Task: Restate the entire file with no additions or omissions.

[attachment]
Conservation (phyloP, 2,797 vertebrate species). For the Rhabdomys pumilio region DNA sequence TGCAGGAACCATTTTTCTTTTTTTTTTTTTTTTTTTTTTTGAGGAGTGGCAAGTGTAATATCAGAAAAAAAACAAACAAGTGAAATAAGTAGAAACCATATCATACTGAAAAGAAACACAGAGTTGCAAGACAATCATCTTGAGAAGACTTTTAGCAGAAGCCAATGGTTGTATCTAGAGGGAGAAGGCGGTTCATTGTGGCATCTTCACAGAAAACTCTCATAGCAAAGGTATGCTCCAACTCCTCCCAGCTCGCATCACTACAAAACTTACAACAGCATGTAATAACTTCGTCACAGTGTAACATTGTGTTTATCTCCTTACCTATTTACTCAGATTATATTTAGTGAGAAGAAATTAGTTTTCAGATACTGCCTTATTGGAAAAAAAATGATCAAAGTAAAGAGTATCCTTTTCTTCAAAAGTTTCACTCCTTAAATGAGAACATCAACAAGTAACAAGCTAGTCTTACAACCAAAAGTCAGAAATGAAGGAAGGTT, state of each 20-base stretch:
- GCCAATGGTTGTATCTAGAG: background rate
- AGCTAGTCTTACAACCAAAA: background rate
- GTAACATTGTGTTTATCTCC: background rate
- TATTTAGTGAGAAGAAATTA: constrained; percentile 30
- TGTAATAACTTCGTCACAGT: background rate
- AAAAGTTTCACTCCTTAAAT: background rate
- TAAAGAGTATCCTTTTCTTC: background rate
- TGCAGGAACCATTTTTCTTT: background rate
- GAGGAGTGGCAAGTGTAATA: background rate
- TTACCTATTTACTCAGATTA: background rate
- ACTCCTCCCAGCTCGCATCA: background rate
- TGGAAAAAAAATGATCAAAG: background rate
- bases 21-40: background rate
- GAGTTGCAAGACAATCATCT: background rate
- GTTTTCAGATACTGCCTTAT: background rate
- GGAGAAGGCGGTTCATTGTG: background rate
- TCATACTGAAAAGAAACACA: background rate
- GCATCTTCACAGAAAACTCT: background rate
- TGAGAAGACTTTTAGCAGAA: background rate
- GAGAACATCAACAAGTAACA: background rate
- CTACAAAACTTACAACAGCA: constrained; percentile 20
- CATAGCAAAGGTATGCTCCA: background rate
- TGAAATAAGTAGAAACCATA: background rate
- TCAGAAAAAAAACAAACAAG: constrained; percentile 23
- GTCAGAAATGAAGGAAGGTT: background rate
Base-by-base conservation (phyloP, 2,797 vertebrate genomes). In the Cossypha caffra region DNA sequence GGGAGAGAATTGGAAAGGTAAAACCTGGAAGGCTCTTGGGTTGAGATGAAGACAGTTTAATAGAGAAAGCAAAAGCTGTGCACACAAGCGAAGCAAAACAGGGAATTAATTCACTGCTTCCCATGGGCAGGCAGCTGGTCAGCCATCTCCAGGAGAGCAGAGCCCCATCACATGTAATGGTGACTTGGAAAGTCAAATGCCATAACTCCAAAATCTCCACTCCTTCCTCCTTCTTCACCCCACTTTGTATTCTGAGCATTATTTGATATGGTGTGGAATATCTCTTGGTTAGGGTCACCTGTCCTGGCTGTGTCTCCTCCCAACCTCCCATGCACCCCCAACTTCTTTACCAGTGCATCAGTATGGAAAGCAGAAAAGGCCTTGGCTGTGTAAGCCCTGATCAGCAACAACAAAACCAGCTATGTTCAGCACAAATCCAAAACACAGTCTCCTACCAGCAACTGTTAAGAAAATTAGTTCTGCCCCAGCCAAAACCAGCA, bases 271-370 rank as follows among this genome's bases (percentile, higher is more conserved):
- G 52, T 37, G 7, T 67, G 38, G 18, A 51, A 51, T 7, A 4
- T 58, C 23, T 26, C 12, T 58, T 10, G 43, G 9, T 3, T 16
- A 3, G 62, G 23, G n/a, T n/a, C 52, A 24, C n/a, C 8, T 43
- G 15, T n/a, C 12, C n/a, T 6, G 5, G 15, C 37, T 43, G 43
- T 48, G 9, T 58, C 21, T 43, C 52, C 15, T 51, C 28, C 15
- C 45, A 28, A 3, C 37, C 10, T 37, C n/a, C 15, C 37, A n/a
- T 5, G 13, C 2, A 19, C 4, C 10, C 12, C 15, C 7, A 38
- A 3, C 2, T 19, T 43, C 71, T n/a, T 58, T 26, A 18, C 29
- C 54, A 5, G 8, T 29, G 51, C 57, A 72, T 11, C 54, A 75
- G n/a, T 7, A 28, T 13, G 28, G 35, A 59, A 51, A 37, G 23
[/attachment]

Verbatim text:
Conservation (phyloP, 2,797 vertebrate species). For the Rhabdomys pumilio region DNA sequence TGCAGGAACCATTTTTCTTTTTTTTTTTTTTTTTTTTTTTGAGGAGTGGCAAGTGTAATATCAGAAAAAAAACAAACAAGTGAAATAAGTAGAAACCATATCATACTGAAAAGAAACACAGAGTTGCAAGACAATCATCTTGAGAAGACTTTTAGCAGAAGCCAATGGTTGTATCTAGAGGGAGAAGGCGGTTCATTGTGGCATCTTCACAGAAAACTCTCATAGCAAAGGTATGCTCCAACTCCTCCCAGCTCGCATCACTACAAAACTTACAACAGCATGTAATAACTTCGTCACAGTGTAACATTGTGTTTATCTCCTTACCTATTTACTCAGATTATATTTAGTGAGAAGAAATTAGTTTTCAGATACTGCCTTATTGGAAAAAAAATGATCAAAGTAAAGAGTATCCTTTTCTTCAAAAGTTTCACTCCTTAAATGAGAACATCAACAAGTAACAAGCTAGTCTTACAACCAAAAGTCAGAAATGAAGGAAGGTT, state of each 20-base stretch:
- GCCAATGGTTGTATCTAGAG: background rate
- AGCTAGTCTTACAACCAAAA: background rate
- GTAACATTGTGTTTATCTCC: background rate
- TATTTAGTGAGAAGAAATTA: constrained; percentile 30
- TGTAATAACTTCGTCACAGT: background rate
- AAAAGTTTCACTCCTTAAAT: background rate
- TAAAGAGTATCCTTTTCTTC: background rate
- TGCAGGAACCATTTTTCTTT: background rate
- GAGGAGTGGCAAGTGTAATA: background rate
- TTACCTATTTACTCAGATTA: background rate
- ACTCCTCCCAGCTCGCATCA: background rate
- TGGAAAAAAAATGATCAAAG: background rate
- bases 21-40: background rate
- GAGTTGCAAGACAATCATCT: background rate
- GTTTTCAGATACTGCCTTAT: background rate
- GGAGAAGGCGGTTCATTGTG: background rate
- TCATACTGAAAAGAAACACA: background rate
- GCATCTTCACAGAAAACTCT: background rate
- TGAGAAGACTTTTAGCAGAA: background rate
- GAGAACATCAACAAGTAACA: background rate
- CTACAAAACTTACAACAGCA: constrained; percentile 20
- CATAGCAAAGGTATGCTCCA: background rate
- TGAAATAAGTAGAAACCATA: background rate
- TCAGAAAAAAAACAAACAAG: constrained; percentile 23
- GTCAGAAATGAAGGAAGGTT: background rate
Base-by-base conservation (phyloP, 2,797 vertebrate genomes). In the Cossypha caffra region DNA sequence GGGAGAGAATTGGAAAGGTAAAACCTGGAAGGCTCTTGGGTTGAGATGAAGACAGTTTAATAGAGAAAGCAAAAGCTGTGCACACAAGCGAAGCAAAACAGGGAATTAATTCACTGCTTCCCATGGGCAGGCAGCTGGTCAGCCATCTCCAGGAGAGCAGAGCCCCATCACATGTAATGGTGACTTGGAAAGTCAAATGCCATAACTCCAAAATCTCCACTCCTTCCTCCTTCTTCACCCCACTTTGTATTCTGAGCATTATTTGATATGGTGTGGAATATCTCTTGGTTAGGGTCACCTGTCCTGGCTGTGTCTCCTCCCAACCTCCCATGCACCCCCAACTTCTTTACCAGTGCATCAGTATGGAAAGCAGAAAAGGCCTTGGCTGTGTAAGCCCTGATCAGCAACAACAAAACCAGCTATGTTCAGCACAAATCCAAAACACAGTCTCCTACCAGCAACTGTTAAGAAAATTAGTTCTGCCCCAGCCAAAACCAGCA, bases 271-370 rank as follows among this genome's bases (percentile, higher is more conserved):
- G 52, T 37, G 7, T 67, G 38, G 18, A 51, A 51, T 7, A 4
- T 58, C 23, T 26, C 12, T 58, T 10, G 43, G 9, T 3, T 16
- A 3, G 62, G 23, G n/a, T n/a, C 52, A 24, C n/a, C 8, T 43
- G 15, T n/a, C 12, C n/a, T 6, G 5, G 15, C 37, T 43, G 43
- T 48, G 9, T 58, C 21, T 43, C 52, C 15, T 51, C 28, C 15
- C 45, A 28, A 3, C 37, C 10, T 37, C n/a, C 15, C 37, A n/a
- T 5, G 13, C 2, A 19, C 4, C 10, C 12, C 15, C 7, A 38
- A 3, C 2, T 19, T 43, C 71, T n/a, T 58, T 26, A 18, C 29
- C 54, A 5, G 8, T 29, G 51, C 57, A 72, T 11, C 54, A 75
- G n/a, T 7, A 28, T 13, G 28, G 35, A 59, A 51, A 37, G 23